La Bohemia of Christiania (Hans Jaeger and the Others), lenticular print, signed and dated 2010 upper left, 185 x 240cm (72 13/16 x 94 1/2in).
This work is number one from an edition of three. This work is from the series Hommage A Edvard Munch.
Exhibited and Published:
Exhibition Catalogue, Carte Blanche a Bedri Baykam: Hommage a Edvard Munch, Paris 2010, p.41, illustrated.
The Bohemia of Christiania (Hans Jaeger and the Others)
The present work forms part of the series of Bedri Baykam's Hommage to Edward Munch in which he immerses himself in his idol's paintings and life as a bohemian in early 20th century Christiania (the former name for Oslo). These works came about after Bedri's extensive research and visit to Munch's house in Aasgaardstrand in Norway.
All the characters depicted influenced Munch in his search for meaning in his tragic life especially the anti-establishment and anarchist role that his friend and poet Hans Jaegar played in forming his art. He taught Munch to live by the code 'a passion to destroy is also a creative process'. Munch credits his brawling, alcoholic and bohemian lifestyle to his increasingly Expressionist style which made him famous.
The portrait on the extreme left of the work is that of Christian Krogh, the painter who taught Munch and who was extremely influential at this time in the Norwegian art scene. Moving to the right, the man in a hat is Hans Jaeger, who was a central figure in Munch's life whose writings mirror Beykam's own political activism as a member of theKemalist party.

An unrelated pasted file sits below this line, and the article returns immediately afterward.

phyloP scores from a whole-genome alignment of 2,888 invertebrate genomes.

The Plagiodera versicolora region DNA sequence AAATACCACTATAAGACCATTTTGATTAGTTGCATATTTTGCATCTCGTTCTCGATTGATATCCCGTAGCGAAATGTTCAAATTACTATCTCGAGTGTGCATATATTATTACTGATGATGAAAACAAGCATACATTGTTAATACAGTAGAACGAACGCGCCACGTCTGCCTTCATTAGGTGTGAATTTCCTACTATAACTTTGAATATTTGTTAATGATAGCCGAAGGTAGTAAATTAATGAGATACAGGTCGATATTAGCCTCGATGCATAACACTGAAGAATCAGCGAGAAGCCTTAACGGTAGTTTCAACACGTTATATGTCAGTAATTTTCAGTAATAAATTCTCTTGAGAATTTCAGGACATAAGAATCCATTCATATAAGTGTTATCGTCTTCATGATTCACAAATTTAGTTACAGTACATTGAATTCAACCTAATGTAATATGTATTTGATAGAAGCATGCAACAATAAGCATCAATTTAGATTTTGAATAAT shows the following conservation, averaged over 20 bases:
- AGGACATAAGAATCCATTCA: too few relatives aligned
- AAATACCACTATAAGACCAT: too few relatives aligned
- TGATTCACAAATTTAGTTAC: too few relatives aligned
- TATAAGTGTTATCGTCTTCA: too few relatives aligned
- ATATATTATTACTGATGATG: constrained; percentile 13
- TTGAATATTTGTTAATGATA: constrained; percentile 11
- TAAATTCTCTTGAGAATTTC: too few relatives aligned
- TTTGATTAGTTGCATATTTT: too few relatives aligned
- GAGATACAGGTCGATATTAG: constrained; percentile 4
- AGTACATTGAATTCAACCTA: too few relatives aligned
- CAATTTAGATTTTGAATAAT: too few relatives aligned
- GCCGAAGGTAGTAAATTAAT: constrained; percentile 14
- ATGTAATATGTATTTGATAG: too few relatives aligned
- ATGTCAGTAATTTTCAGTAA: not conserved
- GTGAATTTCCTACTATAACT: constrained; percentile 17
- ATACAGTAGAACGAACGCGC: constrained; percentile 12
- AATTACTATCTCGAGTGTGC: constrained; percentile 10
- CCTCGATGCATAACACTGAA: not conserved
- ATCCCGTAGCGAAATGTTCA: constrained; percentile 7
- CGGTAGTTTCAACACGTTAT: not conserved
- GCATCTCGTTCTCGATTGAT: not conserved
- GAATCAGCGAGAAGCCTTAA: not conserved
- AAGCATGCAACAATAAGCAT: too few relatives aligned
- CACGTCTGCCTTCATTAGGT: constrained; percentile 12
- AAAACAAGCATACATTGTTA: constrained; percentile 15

A few other key figures dot the scene, such as Arthur Cravan, a poet and art critic who promoted the Dada and Surreal movement in Paris. Next to him, with her arms behind her is Oda Krogh, wife of Christian Krogh, an intellectual notorious for her love affairs and ménage a trois. The girl on the bed (which resembles Munch's bed in his home) is Charlotte, a Norwegian model in BedriBaykam's photography. The painted figure to the right of a seated Jaegar, is 'Wanda' from Bedri's 1985 work Wanda meets the Turks. On her head, is a photograph of a young Munch. To her right, is Milly, Munch's first lover. As we move further right we see Van Gogh's 'Madame Ginoux' who was an inn keeper who supported Van Gogh in Arles, and appropriately the empty wine bottles are scattered around her. To the far right, is a reproduction of a nude painting by Munch and in the background is Oslo's Grand Café, the main centre for the city's Bonhemian artists.